The French Parachuting Federation specifies that when a wingsuit flyer exits the aircraft, he or she should then continue in a path parallel to the aircraft for twenty seconds. There’s no procedure for the pilot, although the pilot would generally initiate a slight descent and negative attitude to keep the horizontal stabiliser as far from the parachutists as possible. Investigators found that after a drop, the PC-6 generally descended at a vertical speed between 3,500 and 5,500 feet per minute, making for a slope of 20-30°. The wingsuit flyer’s slope would be at 10° after the jump and into the glide parallel to the aircraft. After 15 seconds of descent the slope increases to 35° and then drops to 20° in stabilised flight.
That day, the pilot slowed the PC-6 to 65 knots. The first wingsuit flyer exited the aircraft and continued on a path parallel to the aircraft. A few seconds later, the second wingsuit flyer followed. The wingsuit flyers disappeared out of his view, which was normal. The pilot started his descent back to the airfield. He didn’t have visibility of the flyers but entered a left turn to avoid flying into their path.
The second wingsuit flyer had a camera mounted to his helmet. The camera filmed the first wingsuit flyer in front of him. Suddenly, the PC-6 appeared a few metres in front of him.
The aircraft shook with a violent impact. The aircraft’s left wing had clipped and killed the wingsuit flyer in front. The wingsuit flyer’s parachute deployed and the body drifted down to a field.
The pilot was immediately aware that he must have collided with one of the flyers. The left flap was damaged, but the PC-6 was otherwise flyable and the pilot returned to the aerodrome. The pilot believed that he had descended normally and that the wingsuit flyer must have been off-course.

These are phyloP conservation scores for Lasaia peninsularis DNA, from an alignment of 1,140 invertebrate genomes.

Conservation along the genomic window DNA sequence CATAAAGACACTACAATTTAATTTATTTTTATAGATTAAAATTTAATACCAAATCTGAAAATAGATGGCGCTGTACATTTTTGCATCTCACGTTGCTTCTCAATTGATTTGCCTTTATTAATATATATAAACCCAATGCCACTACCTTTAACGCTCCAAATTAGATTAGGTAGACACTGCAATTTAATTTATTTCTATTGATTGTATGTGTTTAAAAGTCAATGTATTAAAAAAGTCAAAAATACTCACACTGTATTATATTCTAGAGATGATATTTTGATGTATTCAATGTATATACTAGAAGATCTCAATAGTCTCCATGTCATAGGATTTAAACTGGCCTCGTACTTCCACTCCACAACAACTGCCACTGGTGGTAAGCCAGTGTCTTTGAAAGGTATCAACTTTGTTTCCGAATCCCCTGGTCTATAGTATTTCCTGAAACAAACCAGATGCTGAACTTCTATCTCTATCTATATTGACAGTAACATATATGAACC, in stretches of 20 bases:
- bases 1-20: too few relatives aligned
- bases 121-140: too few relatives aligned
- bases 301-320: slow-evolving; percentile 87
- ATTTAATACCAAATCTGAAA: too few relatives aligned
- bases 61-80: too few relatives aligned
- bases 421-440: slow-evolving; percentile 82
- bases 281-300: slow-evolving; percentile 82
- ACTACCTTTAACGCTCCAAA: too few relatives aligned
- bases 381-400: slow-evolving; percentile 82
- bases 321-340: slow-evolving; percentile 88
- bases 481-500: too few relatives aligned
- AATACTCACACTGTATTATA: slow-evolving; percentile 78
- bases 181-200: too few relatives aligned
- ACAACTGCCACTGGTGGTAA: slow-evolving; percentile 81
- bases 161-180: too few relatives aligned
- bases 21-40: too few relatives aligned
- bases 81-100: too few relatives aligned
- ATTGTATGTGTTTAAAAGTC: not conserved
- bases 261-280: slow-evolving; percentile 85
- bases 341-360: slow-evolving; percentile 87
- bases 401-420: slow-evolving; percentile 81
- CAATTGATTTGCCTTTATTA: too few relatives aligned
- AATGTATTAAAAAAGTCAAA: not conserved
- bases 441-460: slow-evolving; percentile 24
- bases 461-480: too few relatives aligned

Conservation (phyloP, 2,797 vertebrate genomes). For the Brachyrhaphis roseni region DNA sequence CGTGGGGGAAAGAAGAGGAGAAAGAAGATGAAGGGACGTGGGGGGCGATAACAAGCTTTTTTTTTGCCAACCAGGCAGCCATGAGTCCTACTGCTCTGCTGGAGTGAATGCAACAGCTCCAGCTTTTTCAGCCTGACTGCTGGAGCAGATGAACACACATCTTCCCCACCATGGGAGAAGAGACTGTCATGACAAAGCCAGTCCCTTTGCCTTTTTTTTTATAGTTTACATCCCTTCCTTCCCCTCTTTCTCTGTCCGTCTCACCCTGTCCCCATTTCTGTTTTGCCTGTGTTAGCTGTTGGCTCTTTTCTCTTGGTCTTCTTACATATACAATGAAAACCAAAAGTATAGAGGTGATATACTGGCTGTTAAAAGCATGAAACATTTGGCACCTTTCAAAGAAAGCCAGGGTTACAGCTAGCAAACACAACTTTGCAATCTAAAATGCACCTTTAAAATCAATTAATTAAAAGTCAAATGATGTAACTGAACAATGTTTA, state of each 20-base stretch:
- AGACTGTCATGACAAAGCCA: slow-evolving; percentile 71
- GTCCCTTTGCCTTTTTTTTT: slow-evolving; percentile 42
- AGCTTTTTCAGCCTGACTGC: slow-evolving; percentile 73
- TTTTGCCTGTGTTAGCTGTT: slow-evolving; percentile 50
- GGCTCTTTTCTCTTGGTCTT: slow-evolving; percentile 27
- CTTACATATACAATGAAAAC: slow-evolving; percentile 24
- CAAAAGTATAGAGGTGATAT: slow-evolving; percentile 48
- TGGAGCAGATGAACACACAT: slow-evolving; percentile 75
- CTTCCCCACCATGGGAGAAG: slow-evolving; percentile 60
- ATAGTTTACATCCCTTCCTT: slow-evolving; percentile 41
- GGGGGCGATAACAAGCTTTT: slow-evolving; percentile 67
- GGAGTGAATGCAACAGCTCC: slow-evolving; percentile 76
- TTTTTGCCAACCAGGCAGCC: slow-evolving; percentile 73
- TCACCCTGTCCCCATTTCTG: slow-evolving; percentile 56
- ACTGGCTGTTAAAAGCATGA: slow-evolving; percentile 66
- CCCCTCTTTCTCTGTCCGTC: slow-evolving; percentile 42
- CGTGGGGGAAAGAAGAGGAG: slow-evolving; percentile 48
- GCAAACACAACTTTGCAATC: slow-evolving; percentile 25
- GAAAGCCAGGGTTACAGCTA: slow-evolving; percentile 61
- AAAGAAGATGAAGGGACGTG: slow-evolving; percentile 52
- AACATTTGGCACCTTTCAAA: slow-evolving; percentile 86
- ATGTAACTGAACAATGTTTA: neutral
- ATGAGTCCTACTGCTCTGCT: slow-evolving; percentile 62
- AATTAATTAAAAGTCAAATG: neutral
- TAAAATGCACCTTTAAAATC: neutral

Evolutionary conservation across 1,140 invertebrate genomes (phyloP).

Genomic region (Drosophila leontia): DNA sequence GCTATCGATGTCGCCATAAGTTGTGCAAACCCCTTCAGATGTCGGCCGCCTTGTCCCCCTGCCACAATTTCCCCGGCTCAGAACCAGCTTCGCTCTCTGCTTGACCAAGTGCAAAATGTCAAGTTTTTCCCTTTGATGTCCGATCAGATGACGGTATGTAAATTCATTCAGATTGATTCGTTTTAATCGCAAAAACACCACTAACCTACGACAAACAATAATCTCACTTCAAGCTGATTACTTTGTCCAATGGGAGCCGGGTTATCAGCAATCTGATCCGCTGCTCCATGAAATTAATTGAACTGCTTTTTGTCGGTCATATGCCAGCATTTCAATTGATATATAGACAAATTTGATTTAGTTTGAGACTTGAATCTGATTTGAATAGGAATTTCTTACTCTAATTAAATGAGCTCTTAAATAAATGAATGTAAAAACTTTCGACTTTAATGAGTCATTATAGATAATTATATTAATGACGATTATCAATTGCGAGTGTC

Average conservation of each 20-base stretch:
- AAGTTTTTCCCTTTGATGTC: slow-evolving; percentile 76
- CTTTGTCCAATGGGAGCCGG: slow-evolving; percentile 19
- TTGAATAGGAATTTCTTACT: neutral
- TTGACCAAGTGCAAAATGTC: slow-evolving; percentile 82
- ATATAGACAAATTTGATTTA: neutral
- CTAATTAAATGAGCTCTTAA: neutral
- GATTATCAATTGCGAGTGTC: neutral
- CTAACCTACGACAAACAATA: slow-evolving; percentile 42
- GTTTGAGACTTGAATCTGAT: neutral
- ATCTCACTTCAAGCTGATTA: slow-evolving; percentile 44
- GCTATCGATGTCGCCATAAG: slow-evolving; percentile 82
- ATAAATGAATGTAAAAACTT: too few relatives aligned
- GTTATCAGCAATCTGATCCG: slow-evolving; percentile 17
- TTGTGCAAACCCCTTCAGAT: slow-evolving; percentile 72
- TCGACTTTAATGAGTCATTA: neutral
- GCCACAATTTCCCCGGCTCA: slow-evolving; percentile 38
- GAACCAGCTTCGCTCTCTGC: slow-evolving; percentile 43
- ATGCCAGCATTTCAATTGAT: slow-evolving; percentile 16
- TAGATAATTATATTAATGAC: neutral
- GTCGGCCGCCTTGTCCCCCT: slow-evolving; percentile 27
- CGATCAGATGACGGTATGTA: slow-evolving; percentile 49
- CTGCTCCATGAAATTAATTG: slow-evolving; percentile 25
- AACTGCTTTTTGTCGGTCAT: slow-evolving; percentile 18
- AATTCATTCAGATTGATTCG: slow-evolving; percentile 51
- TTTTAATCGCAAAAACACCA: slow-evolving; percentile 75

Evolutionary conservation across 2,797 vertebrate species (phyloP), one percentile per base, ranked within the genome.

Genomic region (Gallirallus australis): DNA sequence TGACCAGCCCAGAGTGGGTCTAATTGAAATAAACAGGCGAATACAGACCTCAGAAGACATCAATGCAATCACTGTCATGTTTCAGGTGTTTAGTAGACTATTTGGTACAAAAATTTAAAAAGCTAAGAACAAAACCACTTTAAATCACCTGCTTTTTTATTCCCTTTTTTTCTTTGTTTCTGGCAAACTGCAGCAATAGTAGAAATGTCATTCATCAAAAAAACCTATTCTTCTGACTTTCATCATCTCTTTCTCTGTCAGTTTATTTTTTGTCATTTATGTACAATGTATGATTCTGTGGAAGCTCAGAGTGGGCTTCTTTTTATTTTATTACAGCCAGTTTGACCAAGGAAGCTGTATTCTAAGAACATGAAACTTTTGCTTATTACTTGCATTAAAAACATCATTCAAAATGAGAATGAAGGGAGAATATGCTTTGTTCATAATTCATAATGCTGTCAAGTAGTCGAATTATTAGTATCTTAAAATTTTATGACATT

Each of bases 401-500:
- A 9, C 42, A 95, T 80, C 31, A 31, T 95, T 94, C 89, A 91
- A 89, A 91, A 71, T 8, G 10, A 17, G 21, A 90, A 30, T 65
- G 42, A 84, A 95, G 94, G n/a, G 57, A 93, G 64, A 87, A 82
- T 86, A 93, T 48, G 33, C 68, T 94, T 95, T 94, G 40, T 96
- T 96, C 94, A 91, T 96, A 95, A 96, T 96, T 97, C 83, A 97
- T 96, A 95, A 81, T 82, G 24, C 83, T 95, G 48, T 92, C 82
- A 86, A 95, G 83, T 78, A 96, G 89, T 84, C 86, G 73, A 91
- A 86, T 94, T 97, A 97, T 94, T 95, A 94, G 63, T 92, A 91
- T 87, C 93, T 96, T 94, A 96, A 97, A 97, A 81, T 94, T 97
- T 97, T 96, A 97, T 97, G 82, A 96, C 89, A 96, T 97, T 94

Investigators used the video from the second wingsuit flyer and the aircraft’s navigation system data to recreate the seconds before impact.
The first wingsuit flyer jumped at 4,400 metres, specifically 14,439 feet, and then glided parallel to the aircraft. The pilot said that his vertical descent speed was normal for a descent after a drop, estimating it as between 3,500 and 4,500 feet per minute. However, the data showed that this was not the case. The PC-6 started to descend even as the second wingsuit flyer jumped, flying a downward slope of about 50°, instead of the expected 20-30°. The PC-6’s average vertical speed was 5,800 feet per minute which increased to an average of 6,700 feet per minute from the time that the second wingsuit flyer had exited the aircraft until the collision. The wingsuit flyers could not see the aircraft, which was (or should have been) above and behind them. It would be difficult at best for the pilot to see the wingsuit flyers.
The first wingsuit flyer had been in the air for eleven seconds, still following the path parallel to the PC-6, when they collided at 13,400 feet.